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Five Dry Clean Only Fabrics You Should Only Be Washing At Home | The Laundress

They don't call them delicates for nothin’! Delicate fabrics require a gentle approach to cleaning, but ironically, chemicals from the dry cleaner are actually super tough on them. Mind. Blown. Here, five dry-clean-only fabrics you can—and should—be laundering at home. (You can thank us for all the money and time you save on dry cleaning later.)

Start here

Before washing any of these fabrics, always test an inconspicuous area of your garment for water reactions before washing. Here’s how to do it.

Next, pretreat stains. If the stain is oil-based, lather a Wash & Stain Bar with cool water and rub it into discoloration. If it’s tannin-based (think juice, wine, coffee, or tea), use our Stain Solution. And for stains that seriously won’t let up, soak the garment in cool water for up to 30 minutes to allow the formula to sink in.

Silk

Step 1: Test For Color Bleeding

This kind of fabric is prone to bleeding, so it’s smart to test it first. Grab a small section of hem from the underside of the garment and dip it in warm water. If you see dye seep into the water, wash it individually (if it’s a solid color) to avoid staining other items. If it’s patterned, avoid washing at home.


Step 2: Hand Wash

Turn your silk inside out. Fill a basin or sink with cool water and add two capfuls of Delicate Wash. Submerge the item and gently swirl the water around with your hands until the detergent is fully dissolved. Soak for no longer than 30 minutes.


Step 3: Rinse

Run cool water over the garment until it rinses clean. Don't wring the garment! Instead, press excess water out with your hands or against the sink.


Step 4: Dry and De-Wrinkle

Hang to dry or lay the item flat in its natural shape. Once dry to the touch, steam to release wrinkles and bring out the silk’s natural luster. Between washes, a misting of Delicate Spray will banish icky odors and add a refreshing scent.

Wool & Cashmere

Step 1: Prep For Washing

Flip the item inside out to halt friction and fading while washing.


Step 2: Hand Wash

Add two capfuls of Wool & Cashmere Shampoo (many detergents can be harsh on your fabrics, but this one is pH-neutral and ultra gentle) to a basin or sink of cool water. Submerge the garment, agitate with your hands, then let it soak for 30 minutes. If you’d rather use the machine, place your item in a protective Mesh Bag and use the following settings: Cold water + woolens or delicate cycle + low tumble.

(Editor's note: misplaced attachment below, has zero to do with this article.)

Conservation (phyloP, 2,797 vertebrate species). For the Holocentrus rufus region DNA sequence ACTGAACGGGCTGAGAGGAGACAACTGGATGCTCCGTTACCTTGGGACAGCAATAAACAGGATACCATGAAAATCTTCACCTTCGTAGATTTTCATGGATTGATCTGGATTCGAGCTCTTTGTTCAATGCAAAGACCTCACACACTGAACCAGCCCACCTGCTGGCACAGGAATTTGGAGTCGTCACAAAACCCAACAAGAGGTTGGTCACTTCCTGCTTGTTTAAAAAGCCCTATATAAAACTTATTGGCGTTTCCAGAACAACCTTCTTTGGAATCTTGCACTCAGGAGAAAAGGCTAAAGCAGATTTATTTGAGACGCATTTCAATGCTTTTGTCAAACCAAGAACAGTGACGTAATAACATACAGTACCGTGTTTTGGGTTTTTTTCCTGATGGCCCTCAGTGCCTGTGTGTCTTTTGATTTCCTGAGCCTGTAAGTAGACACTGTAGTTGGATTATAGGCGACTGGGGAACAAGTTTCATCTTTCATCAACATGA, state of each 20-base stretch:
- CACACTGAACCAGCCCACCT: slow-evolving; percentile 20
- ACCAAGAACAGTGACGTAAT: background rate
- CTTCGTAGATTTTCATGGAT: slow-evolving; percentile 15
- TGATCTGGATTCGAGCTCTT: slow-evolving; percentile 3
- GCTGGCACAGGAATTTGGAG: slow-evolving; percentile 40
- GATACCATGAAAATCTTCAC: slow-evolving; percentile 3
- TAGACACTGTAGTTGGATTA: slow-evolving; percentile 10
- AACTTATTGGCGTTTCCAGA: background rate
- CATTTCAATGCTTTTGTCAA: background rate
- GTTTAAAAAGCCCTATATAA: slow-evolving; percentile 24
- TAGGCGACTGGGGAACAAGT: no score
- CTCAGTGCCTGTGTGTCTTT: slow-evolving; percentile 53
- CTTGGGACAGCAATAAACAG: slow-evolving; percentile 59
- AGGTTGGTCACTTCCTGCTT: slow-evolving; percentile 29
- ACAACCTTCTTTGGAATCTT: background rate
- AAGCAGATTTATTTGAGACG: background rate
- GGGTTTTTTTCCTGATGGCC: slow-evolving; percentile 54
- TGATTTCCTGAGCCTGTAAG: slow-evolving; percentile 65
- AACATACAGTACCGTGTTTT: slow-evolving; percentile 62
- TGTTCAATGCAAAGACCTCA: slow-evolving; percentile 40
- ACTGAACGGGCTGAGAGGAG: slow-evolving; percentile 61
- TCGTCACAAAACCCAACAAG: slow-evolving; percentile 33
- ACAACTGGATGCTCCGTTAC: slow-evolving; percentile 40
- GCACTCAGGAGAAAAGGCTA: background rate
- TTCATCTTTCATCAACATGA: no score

Step 3: Rinse

Run cool water over the item until it’s no longer soapy. Gently press against your sink to drain excess water—don’t wring or twist.


Step 4: Dry

Lay the garment flat on a drying rack or clean towel. To avoid damage and shrinkage, keep away from direct sunlight and sources of heat such as a radiator. In a rush? Lay your item flat on a towel then roll both upwards, as if you’re rolling a burrito. This will quickly sop up excess water.


Step 5: Remove Wrinkles & Pilling

Ironing can crush or flatten the natural pile of the yarns. Instead, steam to remove creases or give your garment a spritz of  Wool & Cashmere Spray. Pilling? For cashmere, glide a Sweater Comb over the area in one direction to remove them; for wool, use the Sweater Stone. Brushing your cashmere or wool between wears with a Cashmere Brush will also release the fabric’s natural oils and keep it looking new.

Velvet

Step 1: Know What Not To Wash

Some velvet items, like blazers, suits, and upholstery should only be dry cleaned. For at-home care, we recommend spot treating stains only with our Wash & Stain Bar and Lint-Free Cleansing Cloth: Wet the bar, gently work it into the stain, then remove soap and dirt with the cloth.


Step 2: Hand Wash

It’s the safest method for laundering your velvets. In a wash bin or sink of cool water, add a squirt of Delicate Wash, add your items, then mix with your hands. Allow to sit for up to 30 minutes.


Step 3: Rinse

Run cool water through the item until it rinses clear of soap.


Step 4: Dry

Press the garment to drain extra water. When it comes to drying, you have three options: You can air dry by laying the garment on a flat surface or drying rack, you can hang to dry, or you can put it in the dryer on the low heat and “fluff” settings (this prevents a crushed velvet look).


Step 5: De-Wrinkle

Never iron this type of fabric—it can crush or flatten the natural pile of the velvet. Steam instead. And because velvet is prone to dust, lint, and fuzz buildup, you can give it a brush with our Clothing & Upholstery Brush when you need.

Linen

Step 1: Know What Not To Wash

If your linen item is structured (like a suit or blazer with shoulder pads) or unlaunderable (such as upholstery) we don’t recommend washing. Instead, spot treat any staining. Scroll up to “Start Here” for the how-to. If you’re working with flax linen, which is prone to pit stains, yellowness, and general dinginess, presoak with a sprinkle of our All-Purpose Bleach Alternative in a basin of hot water for up to 30 minutes.


Step 2: Machine Wash

Wash your linen with Signature Detergent on the normal cycle with hot water. Add one capful each of All-Purpose Bleach Alternative for a boost of brightening power and Fabric Conditioner to soften and reduce static and wrinkles.


Step 3: Dry

Linen is sturdy enough to go in the dryer on high heat. It’s prone to wrinkling, so to make ironing easier, remove from the dryer before the cycle is up so that the fabric is still a bit damp. Then iron or stem on the highest temperature setting to loosen up creasing and lay flat to dry completely.